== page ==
Kindle Version Location 402 – Bruce Fink
“It is when patients begin to throw such things in question – when the what, why and who of their utterances become problematic to them – that they are genuinely engaged in analysis. It is at this point that they are engaged in something which goes beyond the simple demand to be relieved of one or more specific symptoms. Everything becomes questionable; what was most certain is no longer at all certain, and they are now open to listening to their unconscious, to hearing the other voice that speaks through them, and to attempting to decipher it.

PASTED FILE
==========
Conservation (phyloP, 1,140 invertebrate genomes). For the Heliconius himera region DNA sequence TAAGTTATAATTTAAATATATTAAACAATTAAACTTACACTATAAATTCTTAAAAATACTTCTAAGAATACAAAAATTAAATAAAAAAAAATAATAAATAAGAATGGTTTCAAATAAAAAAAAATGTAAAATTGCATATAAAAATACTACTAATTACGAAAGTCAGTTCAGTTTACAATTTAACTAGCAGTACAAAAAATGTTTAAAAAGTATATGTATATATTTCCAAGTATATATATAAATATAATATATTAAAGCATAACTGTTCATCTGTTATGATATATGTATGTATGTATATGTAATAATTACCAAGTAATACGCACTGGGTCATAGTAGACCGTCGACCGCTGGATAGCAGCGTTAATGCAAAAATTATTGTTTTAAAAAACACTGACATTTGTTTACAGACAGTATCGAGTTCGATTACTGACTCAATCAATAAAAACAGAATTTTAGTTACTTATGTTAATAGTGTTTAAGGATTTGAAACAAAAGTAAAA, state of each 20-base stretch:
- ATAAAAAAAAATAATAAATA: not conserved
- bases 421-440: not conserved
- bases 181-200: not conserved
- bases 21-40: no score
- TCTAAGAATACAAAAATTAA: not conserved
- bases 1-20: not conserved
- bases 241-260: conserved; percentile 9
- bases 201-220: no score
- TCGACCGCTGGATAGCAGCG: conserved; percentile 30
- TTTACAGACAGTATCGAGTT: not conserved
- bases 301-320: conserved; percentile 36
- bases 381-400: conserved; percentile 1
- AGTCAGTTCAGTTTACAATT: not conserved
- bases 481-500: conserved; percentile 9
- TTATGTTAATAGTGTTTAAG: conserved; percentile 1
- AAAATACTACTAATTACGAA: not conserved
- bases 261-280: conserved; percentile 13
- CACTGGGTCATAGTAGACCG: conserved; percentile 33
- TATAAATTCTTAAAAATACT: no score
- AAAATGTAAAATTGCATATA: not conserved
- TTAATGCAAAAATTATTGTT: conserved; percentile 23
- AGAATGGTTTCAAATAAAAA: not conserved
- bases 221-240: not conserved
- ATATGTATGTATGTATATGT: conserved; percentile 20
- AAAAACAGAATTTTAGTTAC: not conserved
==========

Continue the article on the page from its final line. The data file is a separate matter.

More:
The space thus opened up is one in which analysands no longer know what they are saying or even what they are pursuing, but place their faith in the ability of the unconscious – in the formations (dreams, fantasies, daydreams, forgetting, and slips) it produces in the course of analysis – to guide them. It is a space of desire, insofar as “desire is a question,” as Lacan says, a wondering. Once patients begin to wonder about the why and wherefore of their words, thoughts, and fantasies, begin to formulate questions about them, their desire is engaged in analysis.”